by Fr. Michael Butler
On 15 November, the first day of the Nativity Fast, I concelebrated a service of Holy Unction. Every year several of the clergy in Cleveland get together for this service, which is particularly loved by Romanians, so we usually serve it at one of the local Romanian churches.
There were about a 125 people there that evening, mostly Romanian to be sure, but people from several other Orthodox parishes, as well. There were four priests concelebrating.
One of the things which the Romanians do during an Unction Service is to try to kneel under the Gospel book while each of the seven Gospel readings is being proclaimed. If they can’t get under the Gospel book, they will kneel down under the priest’s stole and his phelonion even, or, if they can’t get that close, kneel down and put their hand on the shoulder of somebody who is closer. The other priests, when it isn’t their turn to read the Gospel, will move to another part of the church so that the faithful can gather around them there. And they gather tightly, so the priest could not fall over if he wanted to, and they pull all his vestments out on all sides to get underneath them. This simple act of piety is beautiful and moves most priests to humility, myself included.
But that was not the best part of the service.
In addition, all of the faithful brought lists of names for people to be remembered at the service. The departed are not remembered at an Unction Service, only the living. Still, there were over a hundred pages of names, with thousands of people to be remembered. The priests each take a stack of pages and read the names aloud during the service, to pray for them, so that everyone can be commemorated and remembered before God. When I visited Romania in 1999 I remember being given stacks of these lists, and a stole, and reading names for hours every morning during Matins. Would that more of our people thought to remember themselves and their loved ones in this way at all of the services. I found myself moved by this simple act of piety, as well.
But that was not the best part of the service either.
The best part of the service came when it fell to me to read the sixth Gospel. Again, people thronged around me and crawled under the Gospel book and under my vestments, so much so that my vestments stood out all around me like a tent. The reading is from St Matthew 15.21-28, the account of the Canaanite woman who cried after Jesus to come and heal her daughter. I came to the line which says,
“But she came and knelt before him, saying, ‘Lord, help me’.”
When I said that, all of these voices underneath my vestments repeated back the same words,
“Lord, help me.”
Now, I don’t know if it is a particular Romanian custom to wait for these words to repeat them, or if it was a spontaneous act of piety, but I was deeply moved. Here were people begging God’s mercy for their health and for their loved ones; who made the words of the Gospel their own; who identified with the Canaanite woman, who could lay no claim on Christ but only to beg for the crumbs that fall from the Master’s table. It is a rare thing to be among people who are listening to the Scriptures so attentively that they make the Gospel their own.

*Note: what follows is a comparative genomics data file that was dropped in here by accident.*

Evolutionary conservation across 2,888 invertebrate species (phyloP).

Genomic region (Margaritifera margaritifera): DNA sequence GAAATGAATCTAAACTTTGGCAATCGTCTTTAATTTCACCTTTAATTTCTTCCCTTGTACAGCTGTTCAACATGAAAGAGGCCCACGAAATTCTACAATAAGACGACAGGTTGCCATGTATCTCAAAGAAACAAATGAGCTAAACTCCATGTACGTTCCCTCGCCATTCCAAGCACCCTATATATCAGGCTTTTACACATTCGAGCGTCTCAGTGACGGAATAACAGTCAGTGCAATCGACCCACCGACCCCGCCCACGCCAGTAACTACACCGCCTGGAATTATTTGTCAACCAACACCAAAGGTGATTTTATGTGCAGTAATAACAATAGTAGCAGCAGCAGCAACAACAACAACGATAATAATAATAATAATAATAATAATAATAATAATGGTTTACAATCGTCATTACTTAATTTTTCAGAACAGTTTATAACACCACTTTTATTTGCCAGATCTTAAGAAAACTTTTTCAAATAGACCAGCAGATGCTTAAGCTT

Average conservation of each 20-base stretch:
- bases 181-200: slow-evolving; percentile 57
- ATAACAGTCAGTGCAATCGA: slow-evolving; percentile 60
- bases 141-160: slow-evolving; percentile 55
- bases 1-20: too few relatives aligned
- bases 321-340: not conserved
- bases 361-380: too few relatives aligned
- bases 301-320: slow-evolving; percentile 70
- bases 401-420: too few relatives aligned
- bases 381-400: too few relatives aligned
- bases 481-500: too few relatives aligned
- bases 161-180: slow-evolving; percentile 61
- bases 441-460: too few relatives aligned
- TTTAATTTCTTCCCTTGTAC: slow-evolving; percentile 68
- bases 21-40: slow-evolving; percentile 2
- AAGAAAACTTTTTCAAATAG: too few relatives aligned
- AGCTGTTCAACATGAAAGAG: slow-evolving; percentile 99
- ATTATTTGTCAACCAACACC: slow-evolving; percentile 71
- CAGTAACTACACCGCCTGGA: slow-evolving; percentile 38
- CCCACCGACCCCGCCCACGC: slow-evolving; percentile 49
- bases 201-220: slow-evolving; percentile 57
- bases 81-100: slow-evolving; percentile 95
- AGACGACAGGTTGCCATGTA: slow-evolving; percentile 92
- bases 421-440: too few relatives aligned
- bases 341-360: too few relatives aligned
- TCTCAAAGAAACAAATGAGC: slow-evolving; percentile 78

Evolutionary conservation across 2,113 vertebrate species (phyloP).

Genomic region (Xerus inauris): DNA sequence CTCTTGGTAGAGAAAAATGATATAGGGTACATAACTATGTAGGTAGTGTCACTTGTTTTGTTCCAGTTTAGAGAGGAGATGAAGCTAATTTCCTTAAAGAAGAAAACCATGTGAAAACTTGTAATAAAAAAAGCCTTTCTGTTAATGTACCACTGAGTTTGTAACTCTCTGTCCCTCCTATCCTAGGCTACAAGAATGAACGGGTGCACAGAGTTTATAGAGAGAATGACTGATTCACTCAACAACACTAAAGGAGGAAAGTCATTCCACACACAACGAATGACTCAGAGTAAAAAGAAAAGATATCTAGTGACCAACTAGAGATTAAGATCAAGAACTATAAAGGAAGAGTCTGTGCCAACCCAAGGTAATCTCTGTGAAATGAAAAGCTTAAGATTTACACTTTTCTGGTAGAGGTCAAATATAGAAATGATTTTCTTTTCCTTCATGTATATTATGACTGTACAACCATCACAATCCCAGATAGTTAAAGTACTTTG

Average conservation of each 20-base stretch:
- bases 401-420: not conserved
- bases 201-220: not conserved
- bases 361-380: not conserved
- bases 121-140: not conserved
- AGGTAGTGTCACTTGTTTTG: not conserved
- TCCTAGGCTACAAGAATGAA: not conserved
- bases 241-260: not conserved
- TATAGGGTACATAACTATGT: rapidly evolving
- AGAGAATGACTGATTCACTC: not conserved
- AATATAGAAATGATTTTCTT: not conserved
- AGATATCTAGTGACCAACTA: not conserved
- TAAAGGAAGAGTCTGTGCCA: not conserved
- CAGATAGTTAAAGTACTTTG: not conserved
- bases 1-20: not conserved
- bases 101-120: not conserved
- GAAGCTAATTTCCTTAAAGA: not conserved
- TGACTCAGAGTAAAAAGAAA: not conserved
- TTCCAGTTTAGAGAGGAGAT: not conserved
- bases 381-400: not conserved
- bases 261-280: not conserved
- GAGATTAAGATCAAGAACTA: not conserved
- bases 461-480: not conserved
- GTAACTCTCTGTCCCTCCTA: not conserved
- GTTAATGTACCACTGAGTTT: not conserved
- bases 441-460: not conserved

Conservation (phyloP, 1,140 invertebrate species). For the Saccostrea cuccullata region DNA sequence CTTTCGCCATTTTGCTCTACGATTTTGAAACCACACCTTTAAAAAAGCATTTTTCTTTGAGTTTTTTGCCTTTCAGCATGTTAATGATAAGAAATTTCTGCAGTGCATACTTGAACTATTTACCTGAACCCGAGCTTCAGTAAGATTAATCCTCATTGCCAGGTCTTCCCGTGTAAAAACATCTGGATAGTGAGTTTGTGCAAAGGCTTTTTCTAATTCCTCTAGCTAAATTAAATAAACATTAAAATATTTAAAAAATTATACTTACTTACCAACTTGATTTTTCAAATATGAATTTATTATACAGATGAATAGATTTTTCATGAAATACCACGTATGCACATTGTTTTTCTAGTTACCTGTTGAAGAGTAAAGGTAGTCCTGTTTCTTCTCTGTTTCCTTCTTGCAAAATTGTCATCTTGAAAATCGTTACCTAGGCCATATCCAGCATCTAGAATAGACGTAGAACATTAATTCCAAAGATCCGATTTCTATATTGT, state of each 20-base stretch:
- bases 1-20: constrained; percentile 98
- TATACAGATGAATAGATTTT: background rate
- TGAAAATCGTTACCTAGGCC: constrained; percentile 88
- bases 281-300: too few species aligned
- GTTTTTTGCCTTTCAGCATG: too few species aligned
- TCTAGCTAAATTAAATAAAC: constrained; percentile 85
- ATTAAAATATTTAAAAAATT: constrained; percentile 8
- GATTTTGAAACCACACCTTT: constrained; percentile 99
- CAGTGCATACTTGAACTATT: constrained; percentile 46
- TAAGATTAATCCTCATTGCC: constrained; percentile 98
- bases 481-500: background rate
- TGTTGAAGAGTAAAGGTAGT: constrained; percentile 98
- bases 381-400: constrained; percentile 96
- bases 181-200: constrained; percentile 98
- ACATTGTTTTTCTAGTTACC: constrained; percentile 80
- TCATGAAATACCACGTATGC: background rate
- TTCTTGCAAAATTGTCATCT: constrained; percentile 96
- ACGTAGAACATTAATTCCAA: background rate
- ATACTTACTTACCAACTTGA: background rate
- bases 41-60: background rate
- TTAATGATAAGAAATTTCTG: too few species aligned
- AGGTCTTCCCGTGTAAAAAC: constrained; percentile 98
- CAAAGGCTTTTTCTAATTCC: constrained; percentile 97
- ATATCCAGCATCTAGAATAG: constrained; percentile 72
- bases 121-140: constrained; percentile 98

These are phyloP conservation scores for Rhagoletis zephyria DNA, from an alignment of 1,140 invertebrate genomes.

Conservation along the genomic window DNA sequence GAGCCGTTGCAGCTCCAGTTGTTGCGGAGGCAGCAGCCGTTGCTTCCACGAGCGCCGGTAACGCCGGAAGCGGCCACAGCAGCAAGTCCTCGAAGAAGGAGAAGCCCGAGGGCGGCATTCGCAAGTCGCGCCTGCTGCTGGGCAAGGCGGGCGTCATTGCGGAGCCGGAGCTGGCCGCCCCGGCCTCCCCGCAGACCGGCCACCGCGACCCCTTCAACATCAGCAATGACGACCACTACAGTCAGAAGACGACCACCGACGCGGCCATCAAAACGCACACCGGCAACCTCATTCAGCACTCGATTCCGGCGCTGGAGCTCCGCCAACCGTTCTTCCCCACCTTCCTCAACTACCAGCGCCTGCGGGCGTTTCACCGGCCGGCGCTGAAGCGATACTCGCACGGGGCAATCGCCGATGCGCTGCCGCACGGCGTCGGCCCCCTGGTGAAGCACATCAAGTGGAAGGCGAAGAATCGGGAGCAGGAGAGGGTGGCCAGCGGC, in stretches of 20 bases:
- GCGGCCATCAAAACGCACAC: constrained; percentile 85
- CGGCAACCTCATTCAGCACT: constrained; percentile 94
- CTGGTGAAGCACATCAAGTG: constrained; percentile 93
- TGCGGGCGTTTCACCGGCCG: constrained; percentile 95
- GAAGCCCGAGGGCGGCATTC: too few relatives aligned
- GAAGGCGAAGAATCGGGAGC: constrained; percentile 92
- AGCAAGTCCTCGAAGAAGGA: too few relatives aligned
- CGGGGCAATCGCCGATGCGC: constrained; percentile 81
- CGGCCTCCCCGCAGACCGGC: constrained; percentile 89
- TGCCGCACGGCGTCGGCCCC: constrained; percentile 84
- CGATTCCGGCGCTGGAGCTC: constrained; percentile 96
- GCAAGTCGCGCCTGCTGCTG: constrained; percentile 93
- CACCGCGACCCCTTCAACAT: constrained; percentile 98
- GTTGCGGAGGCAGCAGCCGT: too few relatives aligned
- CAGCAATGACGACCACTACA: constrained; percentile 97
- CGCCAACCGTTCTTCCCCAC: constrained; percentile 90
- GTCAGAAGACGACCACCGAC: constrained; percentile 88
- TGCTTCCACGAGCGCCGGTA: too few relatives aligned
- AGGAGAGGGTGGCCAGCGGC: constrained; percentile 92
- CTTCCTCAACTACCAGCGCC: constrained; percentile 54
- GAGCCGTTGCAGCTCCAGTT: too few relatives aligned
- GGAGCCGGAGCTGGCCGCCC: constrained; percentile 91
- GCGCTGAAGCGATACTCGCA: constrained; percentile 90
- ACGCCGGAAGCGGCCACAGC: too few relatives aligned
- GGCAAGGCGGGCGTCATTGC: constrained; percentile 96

At that point whatever hardness I had in my heart was broken away, and I could do nothing else for the rest of the service but pray fervently for everyone who was there, and for all the people whose names that I was given to commemorate.
“O Lord, have mercy on your servants whom you have purchased with your precious blood.”
At the end of the service it took most of an hour for all four priests to anoint each person who came, but I could have stood there and anointed people all night out of gratitude for the gift they had given to me.
And what was that gift? They had asked nothing more of me but that I be a faithful priest and serve the Unction Service as it is prescribed, to read the Gospel and to say the prayers, to commemorate the names and to anoint the people. But by their clear love for Christ and manifest piety they drew out of me more than I thought was in me.
In one of his books, Fr Zachariah of Essex says that if people come to their clergy, hungering and thirsting for righteousness, and looking for the Word of God, they can make prophets out of their priests.
When people draw out from priests more than they know is in them, when they draw out from priests the Word of God for which they hunger, not only will Christ satisfy their desire (regardless of the worthiness of the priest), but He will heal the priest whom He uses.
In this way I was healed at an Unction Service, which I served for the benefit of others. And for that I am grateful.
Fr. Michael Butler is the priest of St. Innocent Orthodox Church in Olmsted Falls, OH. He got his Ph.D. from Fordham University, studying under Fr. John Meyendork, on St. Maximus of Confessor.